WebMD Medical News
Laura J. Martin, MD
Jan. 22, 2013 -- Hearing loss and mental decline are two common conditions of aging, and now a new study finds that they may be related.
Older people with hearing deficits were more likely than those with normal hearing to develop problems with memory and thinking over the course of the study.
On average, the study participants with hearing issues had significant mental impairments three years earlier than those without them.
About two-thirds of adults over the age of 70 have some degree of hearing loss.
And the number of people with dementia is projected to double over the next two decades as the population ages.
The researchers now hope to study whether hearing aids can slow mental decline in the elderly.
Otologist and epidemiologist Frank R. Lin, MD, PhD, led the study. He says only about 15% of people who need hearing aids get them. Lin is an assistant professor at the Johns Hopkins University School of Medicine in Baltimore.
“Our findings emphasize just how important it is for physicians to discuss hearing with their patients and to be proactive in addressing any hearing declines over time,” he says.
The investigation included close to 2,000 men and women in their 70s and 80s who took part in an aging and health study that began in the late 1990s.
Hearing was tested in year five of the study, and the men and women underwent a series of tests over the next six years to assess declines in memory and thinking.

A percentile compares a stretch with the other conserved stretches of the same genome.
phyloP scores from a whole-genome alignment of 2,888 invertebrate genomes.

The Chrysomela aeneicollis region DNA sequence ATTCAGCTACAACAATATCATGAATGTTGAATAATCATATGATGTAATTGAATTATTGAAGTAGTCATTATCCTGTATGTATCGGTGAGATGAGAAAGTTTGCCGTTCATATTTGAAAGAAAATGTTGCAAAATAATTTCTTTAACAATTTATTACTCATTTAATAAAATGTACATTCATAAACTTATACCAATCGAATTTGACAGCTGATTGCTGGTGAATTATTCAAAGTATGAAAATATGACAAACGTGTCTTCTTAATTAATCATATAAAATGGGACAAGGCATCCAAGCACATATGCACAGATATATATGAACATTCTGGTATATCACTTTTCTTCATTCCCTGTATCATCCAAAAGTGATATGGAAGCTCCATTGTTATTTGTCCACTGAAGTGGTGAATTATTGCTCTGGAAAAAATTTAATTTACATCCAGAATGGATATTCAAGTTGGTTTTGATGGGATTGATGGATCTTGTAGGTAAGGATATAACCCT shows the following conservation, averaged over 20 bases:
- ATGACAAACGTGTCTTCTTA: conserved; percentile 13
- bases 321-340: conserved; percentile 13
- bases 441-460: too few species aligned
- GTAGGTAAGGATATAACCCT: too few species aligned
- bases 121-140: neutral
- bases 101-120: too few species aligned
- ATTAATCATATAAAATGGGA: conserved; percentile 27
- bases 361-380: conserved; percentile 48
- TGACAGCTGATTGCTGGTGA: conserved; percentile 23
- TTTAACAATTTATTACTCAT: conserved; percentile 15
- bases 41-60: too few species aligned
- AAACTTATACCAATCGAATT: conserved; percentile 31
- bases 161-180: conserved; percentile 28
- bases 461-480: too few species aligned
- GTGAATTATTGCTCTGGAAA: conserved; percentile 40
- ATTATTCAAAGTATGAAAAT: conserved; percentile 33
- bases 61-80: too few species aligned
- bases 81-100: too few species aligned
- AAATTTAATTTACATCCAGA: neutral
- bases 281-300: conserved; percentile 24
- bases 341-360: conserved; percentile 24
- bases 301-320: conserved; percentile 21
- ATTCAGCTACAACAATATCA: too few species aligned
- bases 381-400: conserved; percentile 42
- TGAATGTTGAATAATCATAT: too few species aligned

The men and women with hearing loss showed evidence of these declines 30% to 40% faster than the people with normal hearing. And those people with more hearing loss had steeper declines in mental function.
The study was published online in the journal JAMA Internal Medicine.
While it did not address how age-related hearing loss may worsen problems with memory or thinking, Lin says there are several theories.
One theory is that the social isolation common among people with untreated hearing loss leads to mental decline. Previous research has identified loneliness as a risk factor for such decline, he says.
Another theory is the idea that the working memory is limited with respect to the amount of information it can hold and the operations it can perform.
“The job of the inner ear is to take in sounds and encode them with accurate fidelity before the signal goes to the brain for decoding, but with hearing loss the brain has a very hard time doing that,” Lin says. “If the brain constantly has to expend more resources to decode sound, this may come at a cognitive cost.”
Neurologist and Alzheimer’s researcher Marc L. Gordon, MD, calls the research compelling, but he says more studies are needed to confirm that hearing loss has a direct impact on mental decline and to understand the reasons for the link.
He adds that the study emphasizes the importance of addressing not just hearing loss but also vision loss in the elderly.
“This reinforces the notion that evaluating and treating these sensory impairments may be even more important for an aging person’s overall well-being than we have known,” he says.
SOURCES:Lin, F.R. JAMA Internal Medicine, Jan. 21, 2013.Frank R. Lin, MD, PhD, assistant professor, Johns Hopkins University School of Medicine and Bloomberg School of Public Health.Marc L. Gordon, MD, chief of neurology, Zucker Hillside Hospital, Glen Oaks, New York; Alzheimer’s researcher, The Feinstein Institute for Medical Research, Manhasset, New York.News release, Johns Hopkins Medicine.News release, JAMA Network Journals.Alzheimer’s Disease International: "World Alzheimer Report, 2010."Chien, W. Archives of Internal Medicine, 2012.